NORTH AUGUSTA - Augusta Township's vision for agricultural sustainability was called "incredible" at a celebration of World Energy Day. The township's council, staff and guest speakers gathered together at V6 Agronomy (Brophy Farm) on Branch Road to celebrate agriculture, community, economic development and the environment.
Coordinator Myron Belej, Augusta's Planner and Economic Development Manager, brought all the participants to the farm in celebration of World Energy Day. Guest speakers were a mix of local and long-distance specialists in farming and the environment, including the Canadian Wildlife Federation and Bee City Canada.
"This township's passion for sustainability is incredible," said John Espadero, a local beekeeper and owner of Bayanihan Honeybee Company. "They have the bigger picture in mind and the analogy between bees and this township is obvious: like bees the township and their staff have a mission and each is outstanding at his or her job in achieving that mission."
Mayor Doug Malanka spoke briefly to welcome those in attendance and expressed pride in his council and the township's residents.
"Our main priority is economic development, and this council and staff have shown dedication and commitment to that aim, while understanding that Augusta is a rural township and that agriculture and the environment are our most important and sustainable resources," said the mayor. "The staff's commitment to identifying several objectives shows a huge interest, but they have never lost sight of our rural connection which is definitely a large part of economic development."
Katherine Forster, Habitat Program Manager of Canadian Wildlife Federation, came from Ottawa to congratulate the township on the projects they have put in place to foster sustainability and protection of wildlife, including honeybees and monarch butterflies. She made special mention of the way the township has encouraged people to get involved in beekeeping and have even set up hives on township properties.
Shelly Candel, Director of Bee City Canada, also spoke, calling Augusta a township committed to protecting pollinators.
"They have an action plan consisting of planting, creating food and resting sites, and education," Candel said while addressing the crowd. "A 'Bee City' designation is awarded to a community who excels at doing all these things and Augusta Township is the fortieth area in the country to become a bee city. There are currently only 43 other areas with this designation."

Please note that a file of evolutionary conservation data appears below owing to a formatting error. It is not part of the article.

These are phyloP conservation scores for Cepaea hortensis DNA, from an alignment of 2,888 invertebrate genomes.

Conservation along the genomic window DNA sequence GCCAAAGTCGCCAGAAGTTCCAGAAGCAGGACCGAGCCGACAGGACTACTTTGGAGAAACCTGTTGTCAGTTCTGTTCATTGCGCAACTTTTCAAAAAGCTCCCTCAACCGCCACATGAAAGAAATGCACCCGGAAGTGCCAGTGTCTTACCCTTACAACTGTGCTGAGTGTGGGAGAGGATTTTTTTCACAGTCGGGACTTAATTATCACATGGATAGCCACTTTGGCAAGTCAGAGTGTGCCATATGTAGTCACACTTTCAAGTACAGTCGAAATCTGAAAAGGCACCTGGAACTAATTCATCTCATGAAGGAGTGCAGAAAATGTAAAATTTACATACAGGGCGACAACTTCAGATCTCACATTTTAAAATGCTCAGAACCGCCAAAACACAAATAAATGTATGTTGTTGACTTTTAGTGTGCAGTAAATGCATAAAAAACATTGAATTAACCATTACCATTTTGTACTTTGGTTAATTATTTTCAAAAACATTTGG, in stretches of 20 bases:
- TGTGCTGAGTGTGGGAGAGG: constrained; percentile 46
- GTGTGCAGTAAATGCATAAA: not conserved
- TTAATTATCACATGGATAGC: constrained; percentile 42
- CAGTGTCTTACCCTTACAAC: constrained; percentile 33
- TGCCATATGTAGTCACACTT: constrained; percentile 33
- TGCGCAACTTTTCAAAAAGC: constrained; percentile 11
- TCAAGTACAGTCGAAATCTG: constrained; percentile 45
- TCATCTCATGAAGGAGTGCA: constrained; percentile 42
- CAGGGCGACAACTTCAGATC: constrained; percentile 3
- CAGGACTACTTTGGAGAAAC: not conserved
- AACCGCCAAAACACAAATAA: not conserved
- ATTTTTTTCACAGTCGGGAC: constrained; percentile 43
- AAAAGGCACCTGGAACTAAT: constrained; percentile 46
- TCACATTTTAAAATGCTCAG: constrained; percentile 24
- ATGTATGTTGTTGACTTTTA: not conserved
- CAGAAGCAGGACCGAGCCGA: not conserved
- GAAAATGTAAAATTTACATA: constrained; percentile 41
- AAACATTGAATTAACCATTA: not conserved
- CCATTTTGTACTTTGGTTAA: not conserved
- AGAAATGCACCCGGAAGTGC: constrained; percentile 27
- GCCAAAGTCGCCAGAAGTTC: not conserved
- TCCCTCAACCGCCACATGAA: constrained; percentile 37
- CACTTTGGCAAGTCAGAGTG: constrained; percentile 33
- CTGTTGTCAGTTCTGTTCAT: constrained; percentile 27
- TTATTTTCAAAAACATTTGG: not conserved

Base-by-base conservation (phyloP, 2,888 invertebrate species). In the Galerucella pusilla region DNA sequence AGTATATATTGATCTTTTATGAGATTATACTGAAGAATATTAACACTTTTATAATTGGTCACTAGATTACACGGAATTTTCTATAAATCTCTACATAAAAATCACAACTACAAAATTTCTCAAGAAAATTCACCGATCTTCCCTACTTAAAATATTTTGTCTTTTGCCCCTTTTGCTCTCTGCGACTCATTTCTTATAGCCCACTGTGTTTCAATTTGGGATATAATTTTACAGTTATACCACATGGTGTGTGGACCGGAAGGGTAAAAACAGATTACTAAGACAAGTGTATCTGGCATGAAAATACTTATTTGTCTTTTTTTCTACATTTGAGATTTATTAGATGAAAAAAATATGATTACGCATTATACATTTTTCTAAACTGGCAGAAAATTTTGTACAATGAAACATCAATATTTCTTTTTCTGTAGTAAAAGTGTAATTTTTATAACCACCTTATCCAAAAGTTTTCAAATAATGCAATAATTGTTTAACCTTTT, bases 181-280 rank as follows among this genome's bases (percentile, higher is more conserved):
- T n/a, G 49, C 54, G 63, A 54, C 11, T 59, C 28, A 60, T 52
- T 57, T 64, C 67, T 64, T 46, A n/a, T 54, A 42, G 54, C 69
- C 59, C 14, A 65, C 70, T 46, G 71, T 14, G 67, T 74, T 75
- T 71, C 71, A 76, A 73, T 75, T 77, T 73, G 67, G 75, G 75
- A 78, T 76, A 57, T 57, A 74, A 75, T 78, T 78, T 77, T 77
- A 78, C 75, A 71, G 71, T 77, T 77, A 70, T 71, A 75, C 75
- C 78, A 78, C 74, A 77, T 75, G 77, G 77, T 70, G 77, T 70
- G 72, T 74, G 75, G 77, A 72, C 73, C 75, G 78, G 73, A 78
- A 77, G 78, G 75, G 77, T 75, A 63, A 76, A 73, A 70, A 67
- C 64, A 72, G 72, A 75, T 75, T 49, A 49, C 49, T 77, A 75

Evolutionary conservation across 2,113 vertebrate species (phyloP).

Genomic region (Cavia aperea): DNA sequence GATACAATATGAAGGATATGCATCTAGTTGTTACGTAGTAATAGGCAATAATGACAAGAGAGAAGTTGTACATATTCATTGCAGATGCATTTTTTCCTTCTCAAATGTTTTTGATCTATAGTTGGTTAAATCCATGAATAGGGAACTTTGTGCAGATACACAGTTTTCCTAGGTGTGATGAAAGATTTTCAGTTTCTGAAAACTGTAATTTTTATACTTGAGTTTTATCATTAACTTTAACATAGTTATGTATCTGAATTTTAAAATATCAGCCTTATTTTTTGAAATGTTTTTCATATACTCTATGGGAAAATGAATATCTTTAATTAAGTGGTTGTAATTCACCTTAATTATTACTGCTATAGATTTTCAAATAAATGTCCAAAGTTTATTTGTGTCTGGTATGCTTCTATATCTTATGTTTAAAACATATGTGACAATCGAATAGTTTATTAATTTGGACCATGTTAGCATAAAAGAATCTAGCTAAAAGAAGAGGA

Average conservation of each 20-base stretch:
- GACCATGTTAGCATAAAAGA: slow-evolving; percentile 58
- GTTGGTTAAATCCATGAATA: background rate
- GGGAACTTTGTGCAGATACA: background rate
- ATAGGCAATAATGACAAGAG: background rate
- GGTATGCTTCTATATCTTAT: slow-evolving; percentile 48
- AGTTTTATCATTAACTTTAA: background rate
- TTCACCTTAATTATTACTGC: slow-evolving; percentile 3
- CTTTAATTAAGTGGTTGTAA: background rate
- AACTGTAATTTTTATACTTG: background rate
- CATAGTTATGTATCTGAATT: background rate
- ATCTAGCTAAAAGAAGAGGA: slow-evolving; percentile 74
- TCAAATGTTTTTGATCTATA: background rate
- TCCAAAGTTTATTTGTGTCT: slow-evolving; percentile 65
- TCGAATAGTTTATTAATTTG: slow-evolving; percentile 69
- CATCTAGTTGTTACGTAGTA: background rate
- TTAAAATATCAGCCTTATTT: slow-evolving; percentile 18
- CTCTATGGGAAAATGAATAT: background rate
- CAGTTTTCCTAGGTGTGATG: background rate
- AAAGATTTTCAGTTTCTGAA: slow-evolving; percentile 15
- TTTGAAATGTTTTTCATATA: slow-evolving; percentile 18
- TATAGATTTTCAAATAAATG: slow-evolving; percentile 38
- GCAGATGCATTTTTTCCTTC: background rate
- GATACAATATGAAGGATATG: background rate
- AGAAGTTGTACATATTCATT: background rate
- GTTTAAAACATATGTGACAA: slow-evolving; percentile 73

Candel, who is from Toronto, said creating bee cities is now a huge movement across the country, but Augusta Township is the only area near here to achieve the honour. She congratulated the township's Public Works and Roads Manager Brad Thake on his pollinator-protection mowing plan.
Thake, who has worked for 25 years in public works, said he didn't know much about bees and butterflies until this past year when he met with specialists on the subject and began altering his roadside mowing program. He said when and where he can, he and his staff have created a "strategic mowing practice" and tries to mow with pollinators in mind, avoiding milkweed.
Milkweed is a food source and habitat of the Monarch Butterfly which is considered endangered. Pollinators, including Monarchs, require a diversity of flowering plants as well as milkweed and nectar- producing wildflowers. Candel and Forster say there are several ways a homeowner or a township mowing team can mow to increase and improve their habitat, such as slowing down and reducing frequency of mowing.
"The decline of Monarch Butterflies and other pollinators is receiving increasing attention, leading many landowners to wonder how they can help," says the CWF. "Rethinking mowing is one way you can make a difference."
Other speakers included Ron Grootjens of Bee Too Honey and Nicole Walker, Augusta's Manager of Recreation and Development, who brought a new and thriving farmer's market to the township.
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